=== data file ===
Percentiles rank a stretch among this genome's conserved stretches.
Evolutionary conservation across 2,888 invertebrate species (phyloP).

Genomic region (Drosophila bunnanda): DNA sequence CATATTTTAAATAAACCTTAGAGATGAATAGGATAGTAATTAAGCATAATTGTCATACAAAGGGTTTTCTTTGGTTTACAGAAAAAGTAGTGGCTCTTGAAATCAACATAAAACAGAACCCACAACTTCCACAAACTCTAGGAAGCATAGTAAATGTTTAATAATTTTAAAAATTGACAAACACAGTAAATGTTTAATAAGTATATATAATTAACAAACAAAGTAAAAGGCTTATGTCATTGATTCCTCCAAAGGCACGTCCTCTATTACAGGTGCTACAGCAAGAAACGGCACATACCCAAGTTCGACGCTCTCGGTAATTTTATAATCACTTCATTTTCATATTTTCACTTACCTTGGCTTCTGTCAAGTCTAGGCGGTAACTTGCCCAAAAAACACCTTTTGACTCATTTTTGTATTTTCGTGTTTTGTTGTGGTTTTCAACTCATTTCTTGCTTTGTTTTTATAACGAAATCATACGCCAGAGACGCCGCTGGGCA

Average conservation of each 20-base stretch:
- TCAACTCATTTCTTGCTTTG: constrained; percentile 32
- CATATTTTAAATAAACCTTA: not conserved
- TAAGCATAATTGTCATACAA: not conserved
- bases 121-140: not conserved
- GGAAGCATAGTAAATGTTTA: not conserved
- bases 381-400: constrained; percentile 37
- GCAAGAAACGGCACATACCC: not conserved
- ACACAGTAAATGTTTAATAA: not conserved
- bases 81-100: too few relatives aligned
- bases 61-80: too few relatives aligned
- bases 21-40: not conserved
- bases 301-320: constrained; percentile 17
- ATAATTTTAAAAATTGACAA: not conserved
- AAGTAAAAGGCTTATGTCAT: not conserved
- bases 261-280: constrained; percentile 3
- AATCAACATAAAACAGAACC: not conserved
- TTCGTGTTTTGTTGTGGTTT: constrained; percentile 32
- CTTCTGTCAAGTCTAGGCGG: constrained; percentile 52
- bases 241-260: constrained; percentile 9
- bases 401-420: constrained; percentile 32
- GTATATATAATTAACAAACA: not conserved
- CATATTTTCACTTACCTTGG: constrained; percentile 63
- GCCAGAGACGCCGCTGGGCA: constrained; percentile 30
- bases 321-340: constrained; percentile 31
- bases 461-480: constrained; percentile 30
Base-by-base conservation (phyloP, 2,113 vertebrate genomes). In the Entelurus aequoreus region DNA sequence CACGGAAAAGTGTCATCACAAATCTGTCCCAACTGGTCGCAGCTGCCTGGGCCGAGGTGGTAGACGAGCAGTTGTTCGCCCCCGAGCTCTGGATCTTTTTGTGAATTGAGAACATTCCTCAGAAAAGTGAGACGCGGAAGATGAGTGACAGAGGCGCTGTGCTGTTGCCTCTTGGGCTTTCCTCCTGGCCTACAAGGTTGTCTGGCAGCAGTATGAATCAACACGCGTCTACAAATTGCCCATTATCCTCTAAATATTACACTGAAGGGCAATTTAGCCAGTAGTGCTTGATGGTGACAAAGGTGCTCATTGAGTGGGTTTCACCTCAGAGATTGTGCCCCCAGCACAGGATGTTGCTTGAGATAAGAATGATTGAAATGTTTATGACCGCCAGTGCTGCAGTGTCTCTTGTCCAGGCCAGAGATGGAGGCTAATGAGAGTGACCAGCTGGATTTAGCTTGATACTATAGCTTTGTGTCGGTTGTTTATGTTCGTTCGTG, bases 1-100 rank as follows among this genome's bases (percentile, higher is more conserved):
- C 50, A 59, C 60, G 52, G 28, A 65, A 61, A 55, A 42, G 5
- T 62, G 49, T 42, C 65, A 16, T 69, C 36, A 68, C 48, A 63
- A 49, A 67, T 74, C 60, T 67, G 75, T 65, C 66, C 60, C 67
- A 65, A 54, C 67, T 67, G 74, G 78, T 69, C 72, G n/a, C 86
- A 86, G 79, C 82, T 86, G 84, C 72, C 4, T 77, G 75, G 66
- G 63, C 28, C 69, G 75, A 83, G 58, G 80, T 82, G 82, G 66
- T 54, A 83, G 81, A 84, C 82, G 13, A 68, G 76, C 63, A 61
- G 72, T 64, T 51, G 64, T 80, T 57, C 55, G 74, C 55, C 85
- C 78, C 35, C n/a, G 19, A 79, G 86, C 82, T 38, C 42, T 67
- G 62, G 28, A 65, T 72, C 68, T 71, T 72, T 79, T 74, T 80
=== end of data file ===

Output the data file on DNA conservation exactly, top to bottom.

Percentiles rank a stretch among this genome's conserved stretches.
Evolutionary conservation across 2,888 invertebrate species (phyloP).

Genomic region (Drosophila bunnanda): DNA sequence CATATTTTAAATAAACCTTAGAGATGAATAGGATAGTAATTAAGCATAATTGTCATACAAAGGGTTTTCTTTGGTTTACAGAAAAAGTAGTGGCTCTTGAAATCAACATAAAACAGAACCCACAACTTCCACAAACTCTAGGAAGCATAGTAAATGTTTAATAATTTTAAAAATTGACAAACACAGTAAATGTTTAATAAGTATATATAATTAACAAACAAAGTAAAAGGCTTATGTCATTGATTCCTCCAAAGGCACGTCCTCTATTACAGGTGCTACAGCAAGAAACGGCACATACCCAAGTTCGACGCTCTCGGTAATTTTATAATCACTTCATTTTCATATTTTCACTTACCTTGGCTTCTGTCAAGTCTAGGCGGTAACTTGCCCAAAAAACACCTTTTGACTCATTTTTGTATTTTCGTGTTTTGTTGTGGTTTTCAACTCATTTCTTGCTTTGTTTTTATAACGAAATCATACGCCAGAGACGCCGCTGGGCA

Average conservation of each 20-base stretch:
- TCAACTCATTTCTTGCTTTG: constrained; percentile 32
- CATATTTTAAATAAACCTTA: not conserved
- TAAGCATAATTGTCATACAA: not conserved
- bases 121-140: not conserved
- GGAAGCATAGTAAATGTTTA: not conserved
- bases 381-400: constrained; percentile 37
- GCAAGAAACGGCACATACCC: not conserved
- ACACAGTAAATGTTTAATAA: not conserved
- bases 81-100: too few relatives aligned
- bases 61-80: too few relatives aligned
- bases 21-40: not conserved
- bases 301-320: constrained; percentile 17
- ATAATTTTAAAAATTGACAA: not conserved
- AAGTAAAAGGCTTATGTCAT: not conserved
- bases 261-280: constrained; percentile 3
- AATCAACATAAAACAGAACC: not conserved
- TTCGTGTTTTGTTGTGGTTT: constrained; percentile 32
- CTTCTGTCAAGTCTAGGCGG: constrained; percentile 52
- bases 241-260: constrained; percentile 9
- bases 401-420: constrained; percentile 32
- GTATATATAATTAACAAACA: not conserved
- CATATTTTCACTTACCTTGG: constrained; percentile 63
- GCCAGAGACGCCGCTGGGCA: constrained; percentile 30
- bases 321-340: constrained; percentile 31
- bases 461-480: constrained; percentile 30
Base-by-base conservation (phyloP, 2,113 vertebrate genomes). In the Entelurus aequoreus region DNA sequence CACGGAAAAGTGTCATCACAAATCTGTCCCAACTGGTCGCAGCTGCCTGGGCCGAGGTGGTAGACGAGCAGTTGTTCGCCCCCGAGCTCTGGATCTTTTTGTGAATTGAGAACATTCCTCAGAAAAGTGAGACGCGGAAGATGAGTGACAGAGGCGCTGTGCTGTTGCCTCTTGGGCTTTCCTCCTGGCCTACAAGGTTGTCTGGCAGCAGTATGAATCAACACGCGTCTACAAATTGCCCATTATCCTCTAAATATTACACTGAAGGGCAATTTAGCCAGTAGTGCTTGATGGTGACAAAGGTGCTCATTGAGTGGGTTTCACCTCAGAGATTGTGCCCCCAGCACAGGATGTTGCTTGAGATAAGAATGATTGAAATGTTTATGACCGCCAGTGCTGCAGTGTCTCTTGTCCAGGCCAGAGATGGAGGCTAATGAGAGTGACCAGCTGGATTTAGCTTGATACTATAGCTTTGTGTCGGTTGTTTATGTTCGTTCGTG, bases 1-100 rank as follows among this genome's bases (percentile, higher is more conserved):
- C 50, A 59, C 60, G 52, G 28, A 65, A 61, A 55, A 42, G 5
- T 62, G 49, T 42, C 65, A 16, T 69, C 36, A 68, C 48, A 63
- A 49, A 67, T 74, C 60, T 67, G 75, T 65, C 66, C 60, C 67
- A 65, A 54, C 67, T 67, G 74, G 78, T 69, C 72, G n/a, C 86
- A 86, G 79, C 82, T 86, G 84, C 72, C 4, T 77, G 75, G 66
- G 63, C 28, C 69, G 75, A 83, G 58, G 80, T 82, G 82, G 66
- T 54, A 83, G 81, A 84, C 82, G 13, A 68, G 76, C 63, A 61
- G 72, T 64, T 51, G 64, T 80, T 57, C 55, G 74, C 55, C 85
- C 78, C 35, C n/a, G 19, A 79, G 86, C 82, T 38, C 42, T 67
- G 62, G 28, A 65, T 72, C 68, T 71, T 72, T 79, T 74, T 80